66. One measure of financial sector development was considered; the ratio of M2 to GDP at the start of the period. This variable was one of the series used by Creane et al. to construct a financial sector development index. It was not significant in any regression. Similar results were obtained using deposits to GDP.

X. Prudential Indicators and Profitability

67. Few clear patterns explaining credit growth emerge from an examination of profitability or prudential indicators. Lower nonperforming loan (NPL) ratios were associated with higher growth of private sector credit. The same was true for capital to asset ratios (CARs), but the results were not robust.

68. Private sector credit growth has risks and therefore it would be prudent for banks to associate higher rates of private sector credit growth with more conservative prudential indicators and stronger income performance. It is important to be mindful that credit growth may impact prudential indicators and profitability as well as the other way around. It is of course also necessary to keep in mind that the definitions of many indicators, particularly NPLs, can vary enormously across countries.

A. Variables Examined

69. Profitability. Normally one would expect high rates of credit growth to be associated with higher returns on assets (ROA). Higher returns on assets would increase the incentive for banks to extend credit. There would also be reverse causality linking higher returns on assets to higher private sector credit growth since lending has a higher expected return than safer investments, so higher private sector credit growth would, on average, result in higher returns on assets. The effect on returns on equity (ROE) could be even stronger than the effect on ROA if more rapid private sector credit growth led to lower CARs.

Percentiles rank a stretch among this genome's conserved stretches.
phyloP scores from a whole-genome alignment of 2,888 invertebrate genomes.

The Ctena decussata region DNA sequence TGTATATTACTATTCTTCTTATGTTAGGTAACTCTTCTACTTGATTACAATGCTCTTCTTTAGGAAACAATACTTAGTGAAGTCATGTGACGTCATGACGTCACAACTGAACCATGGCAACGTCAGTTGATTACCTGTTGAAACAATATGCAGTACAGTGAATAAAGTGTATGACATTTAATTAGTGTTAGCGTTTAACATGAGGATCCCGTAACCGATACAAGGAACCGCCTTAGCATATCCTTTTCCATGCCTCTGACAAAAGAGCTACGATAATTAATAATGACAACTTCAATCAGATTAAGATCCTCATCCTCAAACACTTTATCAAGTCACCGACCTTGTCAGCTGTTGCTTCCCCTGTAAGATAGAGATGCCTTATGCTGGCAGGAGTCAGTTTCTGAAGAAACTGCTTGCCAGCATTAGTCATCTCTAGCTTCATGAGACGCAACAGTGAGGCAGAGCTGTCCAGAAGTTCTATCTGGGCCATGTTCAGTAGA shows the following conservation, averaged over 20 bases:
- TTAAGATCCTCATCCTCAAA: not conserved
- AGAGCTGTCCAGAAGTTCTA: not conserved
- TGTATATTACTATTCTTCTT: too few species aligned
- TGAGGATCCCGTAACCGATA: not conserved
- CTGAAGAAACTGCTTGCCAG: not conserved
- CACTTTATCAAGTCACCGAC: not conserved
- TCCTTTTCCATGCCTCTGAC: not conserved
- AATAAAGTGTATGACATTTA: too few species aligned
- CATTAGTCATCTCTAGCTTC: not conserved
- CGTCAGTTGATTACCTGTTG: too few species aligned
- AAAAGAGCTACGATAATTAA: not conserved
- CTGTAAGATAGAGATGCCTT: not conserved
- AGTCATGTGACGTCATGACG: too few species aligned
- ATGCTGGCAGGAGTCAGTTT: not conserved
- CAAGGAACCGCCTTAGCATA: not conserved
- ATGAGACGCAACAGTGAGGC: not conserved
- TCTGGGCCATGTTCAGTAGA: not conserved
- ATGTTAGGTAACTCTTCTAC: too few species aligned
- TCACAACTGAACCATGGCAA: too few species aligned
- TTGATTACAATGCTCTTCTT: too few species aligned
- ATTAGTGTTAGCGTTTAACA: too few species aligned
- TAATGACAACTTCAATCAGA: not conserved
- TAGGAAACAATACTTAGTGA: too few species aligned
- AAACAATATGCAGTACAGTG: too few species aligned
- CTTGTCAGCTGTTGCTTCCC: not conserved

Figure 9.Credit Growth and Profitability, 2006

Sources: IFS; IMF Staff Reports and FSSA Reports; and IMF staff calculations.

70. In the GCC countries with the highest rates of private sector credit growth, returns on equity and assets are also high. This is the case for Saudi Arabia, Kuwait, Qatar, and UAE. Meanwhile, in the MNA region lower rates of credit growth are unsurprisingly associated with lower levels of profitability. In some SWFSU countries, however, high rates of credit growth do not coincide with high profitability. Kazakhstan and Azerbaijan, in particular, and to a lesser extent Georgia, stand out as having exceptional rates of growth, but without high levels of profitability driving them.

Figure 10.Credit Growth and Prudential Indicators, 2006

Sources: IFS; IMF Staff Reports and FSSA Reports; and IMF staff calculations.

71. Nonperforming loans. High rates of private sector credit growth should also be associated with lower levels of NPLs for two reasons. First, higher NPLs should lead to a reassessment of lending policies and a more cautious approach that would result in slower private sector credit growth. But also higher rates of private sector credit growth would be expected to lead to lower NPL ratios, since even the worst loans do not become nonperforming for several months and some bad loans can take years to manifest their weaknesses.

72. Capital to risk-weighted asset ratios. High CARs would have an uncertain association with private sector credit growth. On one hand, higher CARs would make rapid credit growth less risky and therefore would make it more likely. On the other hand, rapid credit growth could lead to lower CARs if the high growth is due to capital being lent out rather than to other assets being replaced with loans, and conversely high CAR requirements could reduce credit growth by limiting banks’ ability to lend out capital.

73. Overview by region. As of 2006, the GCC countries generally maintained sound prudential ratios in support of their rapid credit growth. Saudi Arabia and Kuwait had NPL ratios well below 5 percent and average bank CAR ratios of over 20 percent. Qatar also had very low NPL ratios and a reasonable high CAR ratio. Oman and UAE had strong CAR ratios, though with NPL ratios over 5 percent that, while not especially worrisome, would call for close monitoring. In contrast, the MNA countries for which data are available all have double digit NPL ratios, with Algeria’s ratio exceeding 30 percent. They also have somewhat below average CAR ratios (in spite of their much lower than average rates of credit growth) including two out of the three lowest ratios (Morocco and Tunisia). SWFSU countries mostly report sound indicators overall. Tajikistan’s NPL level is in double digits, but a very high CAR ratio offsets this weakness. Armenia, Azerbaijan, Georgia, and Kazakhstan all report sound indicators.